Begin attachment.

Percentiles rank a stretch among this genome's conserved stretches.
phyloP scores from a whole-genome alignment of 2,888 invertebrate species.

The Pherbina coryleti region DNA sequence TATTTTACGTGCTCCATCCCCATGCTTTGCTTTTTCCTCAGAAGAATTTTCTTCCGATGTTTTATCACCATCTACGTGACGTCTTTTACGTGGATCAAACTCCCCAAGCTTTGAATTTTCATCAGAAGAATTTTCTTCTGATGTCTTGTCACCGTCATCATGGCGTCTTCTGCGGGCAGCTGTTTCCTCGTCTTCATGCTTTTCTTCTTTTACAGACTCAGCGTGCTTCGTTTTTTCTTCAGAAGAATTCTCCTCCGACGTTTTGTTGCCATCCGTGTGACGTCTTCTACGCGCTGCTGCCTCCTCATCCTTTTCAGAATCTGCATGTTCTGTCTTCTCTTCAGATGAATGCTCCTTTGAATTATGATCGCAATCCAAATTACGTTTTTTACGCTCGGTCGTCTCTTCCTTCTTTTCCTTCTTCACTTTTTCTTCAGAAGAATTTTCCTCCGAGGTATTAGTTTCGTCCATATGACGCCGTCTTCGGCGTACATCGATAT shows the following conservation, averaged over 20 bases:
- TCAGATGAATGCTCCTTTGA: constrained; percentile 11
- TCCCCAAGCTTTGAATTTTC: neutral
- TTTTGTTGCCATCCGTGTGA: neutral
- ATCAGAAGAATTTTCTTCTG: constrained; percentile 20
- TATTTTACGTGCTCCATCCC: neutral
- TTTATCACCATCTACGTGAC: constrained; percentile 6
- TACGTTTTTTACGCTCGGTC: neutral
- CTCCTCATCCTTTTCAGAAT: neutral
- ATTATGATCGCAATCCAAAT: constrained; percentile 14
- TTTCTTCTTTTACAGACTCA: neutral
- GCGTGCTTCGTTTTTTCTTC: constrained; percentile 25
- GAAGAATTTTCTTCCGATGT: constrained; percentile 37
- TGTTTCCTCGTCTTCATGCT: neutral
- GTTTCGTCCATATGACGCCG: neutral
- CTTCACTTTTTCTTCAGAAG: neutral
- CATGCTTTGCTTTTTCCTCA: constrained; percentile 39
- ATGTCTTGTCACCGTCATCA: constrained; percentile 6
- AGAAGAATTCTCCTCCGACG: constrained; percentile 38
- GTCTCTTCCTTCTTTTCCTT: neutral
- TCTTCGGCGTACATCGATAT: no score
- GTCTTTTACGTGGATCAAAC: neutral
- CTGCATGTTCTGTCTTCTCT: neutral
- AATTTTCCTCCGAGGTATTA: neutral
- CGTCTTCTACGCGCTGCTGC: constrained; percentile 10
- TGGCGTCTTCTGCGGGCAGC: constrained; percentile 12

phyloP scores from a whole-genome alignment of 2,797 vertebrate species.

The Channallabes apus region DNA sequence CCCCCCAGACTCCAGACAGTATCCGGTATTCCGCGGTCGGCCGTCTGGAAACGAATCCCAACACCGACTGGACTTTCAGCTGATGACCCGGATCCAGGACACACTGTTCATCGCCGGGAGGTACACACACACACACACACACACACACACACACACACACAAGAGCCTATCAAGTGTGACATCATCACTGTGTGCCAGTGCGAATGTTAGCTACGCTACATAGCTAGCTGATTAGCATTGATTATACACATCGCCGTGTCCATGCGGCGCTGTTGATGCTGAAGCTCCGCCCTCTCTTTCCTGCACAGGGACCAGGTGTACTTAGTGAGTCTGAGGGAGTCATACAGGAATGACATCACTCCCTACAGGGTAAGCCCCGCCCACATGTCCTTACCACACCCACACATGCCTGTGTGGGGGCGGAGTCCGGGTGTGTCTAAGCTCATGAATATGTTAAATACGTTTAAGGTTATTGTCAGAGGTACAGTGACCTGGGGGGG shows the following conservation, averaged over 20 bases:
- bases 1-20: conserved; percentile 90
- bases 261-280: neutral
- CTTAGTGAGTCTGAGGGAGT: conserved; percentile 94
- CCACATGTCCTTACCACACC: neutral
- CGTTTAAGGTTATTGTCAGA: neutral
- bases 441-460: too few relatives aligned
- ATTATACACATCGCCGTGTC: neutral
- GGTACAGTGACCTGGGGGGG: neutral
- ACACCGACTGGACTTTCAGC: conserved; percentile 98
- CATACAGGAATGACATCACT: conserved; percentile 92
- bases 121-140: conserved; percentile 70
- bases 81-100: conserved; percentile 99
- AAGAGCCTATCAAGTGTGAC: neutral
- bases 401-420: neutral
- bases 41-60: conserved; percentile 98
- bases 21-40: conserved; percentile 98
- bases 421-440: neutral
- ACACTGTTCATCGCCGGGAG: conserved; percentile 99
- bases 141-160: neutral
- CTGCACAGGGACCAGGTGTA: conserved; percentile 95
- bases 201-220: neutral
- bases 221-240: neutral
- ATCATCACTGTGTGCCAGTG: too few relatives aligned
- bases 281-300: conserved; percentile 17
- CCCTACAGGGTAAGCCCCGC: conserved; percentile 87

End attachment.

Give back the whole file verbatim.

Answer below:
Percentiles rank a stretch among this genome's conserved stretches.
phyloP scores from a whole-genome alignment of 2,888 invertebrate species.

The Pherbina coryleti region DNA sequence TATTTTACGTGCTCCATCCCCATGCTTTGCTTTTTCCTCAGAAGAATTTTCTTCCGATGTTTTATCACCATCTACGTGACGTCTTTTACGTGGATCAAACTCCCCAAGCTTTGAATTTTCATCAGAAGAATTTTCTTCTGATGTCTTGTCACCGTCATCATGGCGTCTTCTGCGGGCAGCTGTTTCCTCGTCTTCATGCTTTTCTTCTTTTACAGACTCAGCGTGCTTCGTTTTTTCTTCAGAAGAATTCTCCTCCGACGTTTTGTTGCCATCCGTGTGACGTCTTCTACGCGCTGCTGCCTCCTCATCCTTTTCAGAATCTGCATGTTCTGTCTTCTCTTCAGATGAATGCTCCTTTGAATTATGATCGCAATCCAAATTACGTTTTTTACGCTCGGTCGTCTCTTCCTTCTTTTCCTTCTTCACTTTTTCTTCAGAAGAATTTTCCTCCGAGGTATTAGTTTCGTCCATATGACGCCGTCTTCGGCGTACATCGATAT shows the following conservation, averaged over 20 bases:
- TCAGATGAATGCTCCTTTGA: constrained; percentile 11
- TCCCCAAGCTTTGAATTTTC: neutral
- TTTTGTTGCCATCCGTGTGA: neutral
- ATCAGAAGAATTTTCTTCTG: constrained; percentile 20
- TATTTTACGTGCTCCATCCC: neutral
- TTTATCACCATCTACGTGAC: constrained; percentile 6
- TACGTTTTTTACGCTCGGTC: neutral
- CTCCTCATCCTTTTCAGAAT: neutral
- ATTATGATCGCAATCCAAAT: constrained; percentile 14
- TTTCTTCTTTTACAGACTCA: neutral
- GCGTGCTTCGTTTTTTCTTC: constrained; percentile 25
- GAAGAATTTTCTTCCGATGT: constrained; percentile 37
- TGTTTCCTCGTCTTCATGCT: neutral
- GTTTCGTCCATATGACGCCG: neutral
- CTTCACTTTTTCTTCAGAAG: neutral
- CATGCTTTGCTTTTTCCTCA: constrained; percentile 39
- ATGTCTTGTCACCGTCATCA: constrained; percentile 6
- AGAAGAATTCTCCTCCGACG: constrained; percentile 38
- GTCTCTTCCTTCTTTTCCTT: neutral
- TCTTCGGCGTACATCGATAT: no score
- GTCTTTTACGTGGATCAAAC: neutral
- CTGCATGTTCTGTCTTCTCT: neutral
- AATTTTCCTCCGAGGTATTA: neutral
- CGTCTTCTACGCGCTGCTGC: constrained; percentile 10
- TGGCGTCTTCTGCGGGCAGC: constrained; percentile 12

phyloP scores from a whole-genome alignment of 2,797 vertebrate species.

The Channallabes apus region DNA sequence CCCCCCAGACTCCAGACAGTATCCGGTATTCCGCGGTCGGCCGTCTGGAAACGAATCCCAACACCGACTGGACTTTCAGCTGATGACCCGGATCCAGGACACACTGTTCATCGCCGGGAGGTACACACACACACACACACACACACACACACACACACACAAGAGCCTATCAAGTGTGACATCATCACTGTGTGCCAGTGCGAATGTTAGCTACGCTACATAGCTAGCTGATTAGCATTGATTATACACATCGCCGTGTCCATGCGGCGCTGTTGATGCTGAAGCTCCGCCCTCTCTTTCCTGCACAGGGACCAGGTGTACTTAGTGAGTCTGAGGGAGTCATACAGGAATGACATCACTCCCTACAGGGTAAGCCCCGCCCACATGTCCTTACCACACCCACACATGCCTGTGTGGGGGCGGAGTCCGGGTGTGTCTAAGCTCATGAATATGTTAAATACGTTTAAGGTTATTGTCAGAGGTACAGTGACCTGGGGGGG shows the following conservation, averaged over 20 bases:
- bases 1-20: conserved; percentile 90
- bases 261-280: neutral
- CTTAGTGAGTCTGAGGGAGT: conserved; percentile 94
- CCACATGTCCTTACCACACC: neutral
- CGTTTAAGGTTATTGTCAGA: neutral
- bases 441-460: too few relatives aligned
- ATTATACACATCGCCGTGTC: neutral
- GGTACAGTGACCTGGGGGGG: neutral
- ACACCGACTGGACTTTCAGC: conserved; percentile 98
- CATACAGGAATGACATCACT: conserved; percentile 92
- bases 121-140: conserved; percentile 70
- bases 81-100: conserved; percentile 99
- AAGAGCCTATCAAGTGTGAC: neutral
- bases 401-420: neutral
- bases 41-60: conserved; percentile 98
- bases 21-40: conserved; percentile 98
- bases 421-440: neutral
- ACACTGTTCATCGCCGGGAG: conserved; percentile 99
- bases 141-160: neutral
- CTGCACAGGGACCAGGTGTA: conserved; percentile 95
- bases 201-220: neutral
- bases 221-240: neutral
- ATCATCACTGTGTGCCAGTG: too few relatives aligned
- bases 281-300: conserved; percentile 17
- CCCTACAGGGTAAGCCCCGC: conserved; percentile 87